The share of income that working people receive from all the income generated by their work – the labour income share – is important for many reasons and has long been of interest. It is a measure of income inequality because the richest people in the country tend to make most of their money from “unearned” income from wealth such as dividends, interest and capital gain rather than work – the capital income share. If the labour income share is falling it can mean that wages are not keeping up with rising productivity. It is also a way to compare wages (and the cost of labour to employers) between countries. New Zealand’s labour income share fell steeply after the 1980s – one of the sharpest falls in the OECD. The share going to wages and salaries is low compared to most other OECD countries.
Current official data goes back to 1972. What happened before then and how it has changed over our history. Has New Zealand’s labour income share always been low? Other income inequality measures show high inequality in the early part of the 20th century, falling during the 1940s and 50s with the welfare state, stronger unionism and collective bargaining and progressive tax systems, but rising back to high levels since the 1980s. Is the labour income share similar?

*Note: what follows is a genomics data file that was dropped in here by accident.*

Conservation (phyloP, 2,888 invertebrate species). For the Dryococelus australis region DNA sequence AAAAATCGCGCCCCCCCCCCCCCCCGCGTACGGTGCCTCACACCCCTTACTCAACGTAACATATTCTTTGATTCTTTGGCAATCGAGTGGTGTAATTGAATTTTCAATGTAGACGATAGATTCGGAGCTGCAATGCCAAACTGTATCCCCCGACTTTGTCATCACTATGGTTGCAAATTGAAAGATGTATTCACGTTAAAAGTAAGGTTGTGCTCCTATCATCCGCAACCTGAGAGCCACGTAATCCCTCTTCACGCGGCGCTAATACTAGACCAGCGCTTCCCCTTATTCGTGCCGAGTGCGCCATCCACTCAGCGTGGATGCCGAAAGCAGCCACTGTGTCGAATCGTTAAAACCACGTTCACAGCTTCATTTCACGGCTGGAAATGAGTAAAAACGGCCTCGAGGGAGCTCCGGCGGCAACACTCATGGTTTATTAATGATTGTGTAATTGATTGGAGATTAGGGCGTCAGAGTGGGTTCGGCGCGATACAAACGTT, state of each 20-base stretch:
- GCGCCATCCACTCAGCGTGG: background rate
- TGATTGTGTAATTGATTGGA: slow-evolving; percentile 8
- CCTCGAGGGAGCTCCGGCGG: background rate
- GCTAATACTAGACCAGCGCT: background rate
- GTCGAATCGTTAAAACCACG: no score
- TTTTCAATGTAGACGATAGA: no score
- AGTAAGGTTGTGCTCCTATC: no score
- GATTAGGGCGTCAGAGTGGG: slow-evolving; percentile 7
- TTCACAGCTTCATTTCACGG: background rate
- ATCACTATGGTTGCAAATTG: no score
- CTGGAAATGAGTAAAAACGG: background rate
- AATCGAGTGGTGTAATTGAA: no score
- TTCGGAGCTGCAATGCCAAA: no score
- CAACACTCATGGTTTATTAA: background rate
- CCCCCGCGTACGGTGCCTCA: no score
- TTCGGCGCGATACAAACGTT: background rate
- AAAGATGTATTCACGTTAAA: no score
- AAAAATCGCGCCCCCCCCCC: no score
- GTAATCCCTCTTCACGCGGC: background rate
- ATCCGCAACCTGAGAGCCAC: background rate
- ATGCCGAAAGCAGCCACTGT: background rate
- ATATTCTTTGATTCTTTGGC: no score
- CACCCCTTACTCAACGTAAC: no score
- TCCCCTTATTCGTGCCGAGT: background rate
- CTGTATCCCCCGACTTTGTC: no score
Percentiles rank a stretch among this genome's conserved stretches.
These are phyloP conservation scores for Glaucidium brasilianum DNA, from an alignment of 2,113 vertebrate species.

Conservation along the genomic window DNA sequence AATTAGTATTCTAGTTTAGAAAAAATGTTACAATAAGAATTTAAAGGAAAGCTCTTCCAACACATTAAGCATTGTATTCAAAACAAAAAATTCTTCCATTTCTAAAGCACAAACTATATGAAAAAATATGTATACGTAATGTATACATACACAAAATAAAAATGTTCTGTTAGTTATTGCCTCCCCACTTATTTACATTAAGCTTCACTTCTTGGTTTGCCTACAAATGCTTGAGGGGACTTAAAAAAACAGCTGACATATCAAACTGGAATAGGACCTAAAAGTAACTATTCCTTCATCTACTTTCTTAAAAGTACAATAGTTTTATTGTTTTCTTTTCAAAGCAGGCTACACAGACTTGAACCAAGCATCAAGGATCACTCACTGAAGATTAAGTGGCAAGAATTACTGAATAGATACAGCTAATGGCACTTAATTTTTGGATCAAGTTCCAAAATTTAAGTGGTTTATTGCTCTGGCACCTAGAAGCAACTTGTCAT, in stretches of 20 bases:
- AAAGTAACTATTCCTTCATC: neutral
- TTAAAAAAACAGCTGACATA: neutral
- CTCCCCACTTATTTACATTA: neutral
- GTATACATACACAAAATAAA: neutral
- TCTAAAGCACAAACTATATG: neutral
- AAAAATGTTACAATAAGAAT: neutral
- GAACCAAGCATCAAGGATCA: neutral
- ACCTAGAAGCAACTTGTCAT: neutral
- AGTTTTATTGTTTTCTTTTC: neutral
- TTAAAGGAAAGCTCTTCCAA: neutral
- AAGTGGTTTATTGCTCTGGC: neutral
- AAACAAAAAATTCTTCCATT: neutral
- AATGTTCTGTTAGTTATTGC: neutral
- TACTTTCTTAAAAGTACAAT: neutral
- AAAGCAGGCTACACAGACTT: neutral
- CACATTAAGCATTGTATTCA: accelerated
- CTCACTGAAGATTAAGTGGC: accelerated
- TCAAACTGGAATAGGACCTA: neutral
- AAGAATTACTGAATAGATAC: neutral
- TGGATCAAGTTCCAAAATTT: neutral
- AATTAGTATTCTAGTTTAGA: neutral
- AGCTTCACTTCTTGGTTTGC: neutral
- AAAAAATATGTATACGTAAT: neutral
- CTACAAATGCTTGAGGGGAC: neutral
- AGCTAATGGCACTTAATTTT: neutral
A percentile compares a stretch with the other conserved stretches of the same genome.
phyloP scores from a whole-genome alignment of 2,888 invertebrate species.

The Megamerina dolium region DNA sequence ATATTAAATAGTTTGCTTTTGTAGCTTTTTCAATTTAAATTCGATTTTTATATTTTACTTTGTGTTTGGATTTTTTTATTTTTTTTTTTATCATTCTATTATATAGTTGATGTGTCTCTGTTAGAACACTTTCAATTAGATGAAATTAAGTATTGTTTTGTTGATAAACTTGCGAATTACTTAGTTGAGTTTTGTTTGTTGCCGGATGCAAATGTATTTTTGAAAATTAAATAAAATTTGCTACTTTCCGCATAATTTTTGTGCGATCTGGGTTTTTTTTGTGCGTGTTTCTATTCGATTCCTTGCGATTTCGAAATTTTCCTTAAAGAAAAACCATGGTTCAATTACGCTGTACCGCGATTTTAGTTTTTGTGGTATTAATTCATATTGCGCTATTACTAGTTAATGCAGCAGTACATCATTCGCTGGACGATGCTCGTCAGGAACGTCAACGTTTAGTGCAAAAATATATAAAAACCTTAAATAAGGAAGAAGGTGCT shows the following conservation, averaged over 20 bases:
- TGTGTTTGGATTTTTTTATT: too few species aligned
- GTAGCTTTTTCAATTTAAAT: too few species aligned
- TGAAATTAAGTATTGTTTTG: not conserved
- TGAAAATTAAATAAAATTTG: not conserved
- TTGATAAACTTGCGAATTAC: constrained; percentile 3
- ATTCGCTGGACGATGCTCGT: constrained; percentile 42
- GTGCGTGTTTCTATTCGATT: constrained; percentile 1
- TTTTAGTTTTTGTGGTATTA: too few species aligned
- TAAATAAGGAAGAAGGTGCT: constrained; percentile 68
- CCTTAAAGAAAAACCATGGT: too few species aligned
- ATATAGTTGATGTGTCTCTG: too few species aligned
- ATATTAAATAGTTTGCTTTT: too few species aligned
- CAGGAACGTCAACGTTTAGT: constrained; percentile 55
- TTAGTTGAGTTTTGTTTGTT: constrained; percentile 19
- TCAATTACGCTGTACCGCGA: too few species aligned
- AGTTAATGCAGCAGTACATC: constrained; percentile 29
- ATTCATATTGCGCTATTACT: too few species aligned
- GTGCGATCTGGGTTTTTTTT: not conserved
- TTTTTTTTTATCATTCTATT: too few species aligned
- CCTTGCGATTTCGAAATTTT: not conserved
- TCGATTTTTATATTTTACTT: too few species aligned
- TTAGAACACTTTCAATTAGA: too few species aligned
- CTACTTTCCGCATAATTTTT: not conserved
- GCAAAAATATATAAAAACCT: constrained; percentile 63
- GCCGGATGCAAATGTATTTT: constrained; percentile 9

In short, there was a rise in the income share for wage and salary earners between the 1940s and 1970s and a steep fall from the early 1980s. The fall resulted from a combination of wage freezes, radical restructuring of the economy and the state, deregulation and individualisation of employment relationships and deunionisation. It brought the labour share far below the OECD median and comparable economies.
Part of the reason for the pre-1970s rise was the fall in self-employment (dominated by farming), many becoming employees. By 2016, the self-employed had their lowest share of income since 1939. The largest beneficiary was corporate profits which rose to a 19 percent share in 2016, a level reached before only in 1940 under wartime conditions.
Labour productivity and real wages (wages after taking account of inflation) appear to have been closely in sync only during the period 1947 to 1974 when New Zealand’s industrial conciliation and arbitration system of collective bargaining extended by awards was working relatively well. From about 1990, under the deregulated employment conditions resulting from the Employment Contracts Act 1991, real wage growth fell behind productivity growth.
Download the full bulletin: CTU Economic Bulletin 190 – June 2017